Brighton and Hove may become the first city in the UK to offer safe, clean environment for addicts to take drugs under expert supervision without fear of criminal consequences, if an interesting idea is taken up.
A recent report suggests drug consumption rooms could be considered in a city that was previously named as the drugs death capital of the UK in order to help reduce the number of deaths from substance misuse.
The Independent Drugs Commission for Brighton and Hove report, was drawn up after an investigation looking into how services can reduce the damage drugs cause to individuals involved.
Although Brighton and Hove has shed its title as the UK's drugs death capital, substance misuse in our city is still high. 67 residents died a drug-related death in 2000, with the figure now standing at circa 20.
Chairman of Brighton and Hove Council's adult care and health committee, Rob Jarrett, said: "Brighton and Hove has had a problem with drug abuse for decades and we're determined to do something about it so we take these recommendations very seriously."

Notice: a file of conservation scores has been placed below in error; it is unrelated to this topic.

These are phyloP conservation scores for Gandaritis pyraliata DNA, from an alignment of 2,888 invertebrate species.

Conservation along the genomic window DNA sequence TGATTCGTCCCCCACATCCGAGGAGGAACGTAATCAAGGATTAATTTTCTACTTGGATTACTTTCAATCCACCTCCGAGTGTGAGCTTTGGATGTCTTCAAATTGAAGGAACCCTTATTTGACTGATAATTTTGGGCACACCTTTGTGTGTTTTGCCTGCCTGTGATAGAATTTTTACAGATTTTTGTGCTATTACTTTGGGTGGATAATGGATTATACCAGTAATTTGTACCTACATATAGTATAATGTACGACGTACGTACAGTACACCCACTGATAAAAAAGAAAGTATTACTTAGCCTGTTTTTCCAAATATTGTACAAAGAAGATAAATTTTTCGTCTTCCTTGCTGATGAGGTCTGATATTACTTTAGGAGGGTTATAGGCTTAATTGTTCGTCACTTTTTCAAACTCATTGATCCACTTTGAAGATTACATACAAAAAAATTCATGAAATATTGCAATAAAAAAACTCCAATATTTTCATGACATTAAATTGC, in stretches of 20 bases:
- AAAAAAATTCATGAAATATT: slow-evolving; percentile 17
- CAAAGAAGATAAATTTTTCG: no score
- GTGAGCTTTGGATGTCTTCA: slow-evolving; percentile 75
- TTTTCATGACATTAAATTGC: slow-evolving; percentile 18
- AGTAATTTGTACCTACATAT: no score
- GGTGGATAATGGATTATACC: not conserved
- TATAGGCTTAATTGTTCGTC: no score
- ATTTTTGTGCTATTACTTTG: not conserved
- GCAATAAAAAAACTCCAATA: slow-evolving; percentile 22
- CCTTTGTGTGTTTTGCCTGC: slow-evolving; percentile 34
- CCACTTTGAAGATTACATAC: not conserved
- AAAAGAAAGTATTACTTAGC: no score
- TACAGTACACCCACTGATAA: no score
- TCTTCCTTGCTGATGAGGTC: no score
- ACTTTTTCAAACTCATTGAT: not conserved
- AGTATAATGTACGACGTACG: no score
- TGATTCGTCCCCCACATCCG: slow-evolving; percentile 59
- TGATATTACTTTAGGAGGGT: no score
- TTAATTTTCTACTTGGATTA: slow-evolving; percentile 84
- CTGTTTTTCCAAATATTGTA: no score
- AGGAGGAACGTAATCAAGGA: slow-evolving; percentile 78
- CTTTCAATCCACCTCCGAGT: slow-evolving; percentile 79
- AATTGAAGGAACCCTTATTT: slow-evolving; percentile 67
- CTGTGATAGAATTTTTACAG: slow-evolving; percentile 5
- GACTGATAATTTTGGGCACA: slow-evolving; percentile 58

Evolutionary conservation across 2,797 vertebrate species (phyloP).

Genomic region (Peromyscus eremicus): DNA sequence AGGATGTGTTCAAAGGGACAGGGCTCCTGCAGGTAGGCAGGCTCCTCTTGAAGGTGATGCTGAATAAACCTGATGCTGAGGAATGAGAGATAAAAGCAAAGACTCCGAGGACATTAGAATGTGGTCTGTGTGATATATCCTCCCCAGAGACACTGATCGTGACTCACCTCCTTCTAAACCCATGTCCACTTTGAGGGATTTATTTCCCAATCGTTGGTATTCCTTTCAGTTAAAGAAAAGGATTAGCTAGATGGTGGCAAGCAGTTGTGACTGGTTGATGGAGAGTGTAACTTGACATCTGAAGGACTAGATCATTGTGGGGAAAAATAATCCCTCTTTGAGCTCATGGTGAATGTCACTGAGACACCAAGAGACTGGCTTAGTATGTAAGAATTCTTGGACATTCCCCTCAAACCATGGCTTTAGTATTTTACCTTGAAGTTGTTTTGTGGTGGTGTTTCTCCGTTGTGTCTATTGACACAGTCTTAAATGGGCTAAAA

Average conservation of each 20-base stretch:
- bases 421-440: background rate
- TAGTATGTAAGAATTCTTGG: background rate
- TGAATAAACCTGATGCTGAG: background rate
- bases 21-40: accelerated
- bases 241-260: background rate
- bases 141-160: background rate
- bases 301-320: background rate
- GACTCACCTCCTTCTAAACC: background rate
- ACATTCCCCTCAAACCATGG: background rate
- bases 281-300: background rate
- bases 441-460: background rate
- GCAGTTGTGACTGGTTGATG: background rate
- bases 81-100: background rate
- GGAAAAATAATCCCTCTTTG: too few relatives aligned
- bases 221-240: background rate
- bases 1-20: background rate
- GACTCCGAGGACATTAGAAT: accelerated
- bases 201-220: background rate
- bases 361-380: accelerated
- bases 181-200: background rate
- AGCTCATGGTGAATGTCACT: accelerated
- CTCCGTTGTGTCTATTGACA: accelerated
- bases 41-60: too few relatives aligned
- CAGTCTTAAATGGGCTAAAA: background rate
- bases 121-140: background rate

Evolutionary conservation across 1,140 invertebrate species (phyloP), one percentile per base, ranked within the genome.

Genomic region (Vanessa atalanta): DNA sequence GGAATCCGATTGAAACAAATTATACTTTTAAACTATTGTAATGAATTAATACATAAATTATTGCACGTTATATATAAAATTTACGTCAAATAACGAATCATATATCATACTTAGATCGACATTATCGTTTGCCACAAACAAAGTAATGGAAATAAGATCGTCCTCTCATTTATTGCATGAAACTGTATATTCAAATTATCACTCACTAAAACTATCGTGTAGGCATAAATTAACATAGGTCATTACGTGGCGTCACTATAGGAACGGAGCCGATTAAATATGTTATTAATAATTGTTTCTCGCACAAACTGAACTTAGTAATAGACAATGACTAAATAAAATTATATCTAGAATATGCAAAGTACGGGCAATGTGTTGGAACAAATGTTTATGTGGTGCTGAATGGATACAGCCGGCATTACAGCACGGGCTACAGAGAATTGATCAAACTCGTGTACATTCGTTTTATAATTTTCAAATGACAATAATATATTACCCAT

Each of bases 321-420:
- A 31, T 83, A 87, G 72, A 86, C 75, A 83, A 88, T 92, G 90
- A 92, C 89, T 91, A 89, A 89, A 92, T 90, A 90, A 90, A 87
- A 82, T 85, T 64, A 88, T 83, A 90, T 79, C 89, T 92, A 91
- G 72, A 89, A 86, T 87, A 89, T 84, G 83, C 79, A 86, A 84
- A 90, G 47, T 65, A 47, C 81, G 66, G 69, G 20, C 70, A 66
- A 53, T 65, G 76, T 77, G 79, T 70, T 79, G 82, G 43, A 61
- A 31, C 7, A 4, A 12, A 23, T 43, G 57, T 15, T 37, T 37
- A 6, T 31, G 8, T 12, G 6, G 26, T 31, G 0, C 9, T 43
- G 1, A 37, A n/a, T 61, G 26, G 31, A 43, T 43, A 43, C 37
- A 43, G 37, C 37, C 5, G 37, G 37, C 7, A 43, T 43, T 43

Brighton and Hove's director of public health, Tom Scanlon, said: "We have a relatively high number of drug users in the city, and in the past we have had high numbers of drug-related deaths. So we welcome these recommendations and will work closely with key partners to make sure that the ideas in the report complement our work on helping people fully recover. We have come a long way from the peak in 2000 when 67 Brighton and Hove residents died from drug use. While this has fallen to 20 deaths, each of these still represents a personal tragedy for the person concerned and for families and friends."
In other countries the practice of consumption rooms is more established - over 90 are in existence in countries such as Switzerland, the Netherlands, Germany, Spain, Norway and Canada.
However they are a controversial measure, with concerns that they may encourage drug use, delay treatment entry and aggravate problems among local drug markets.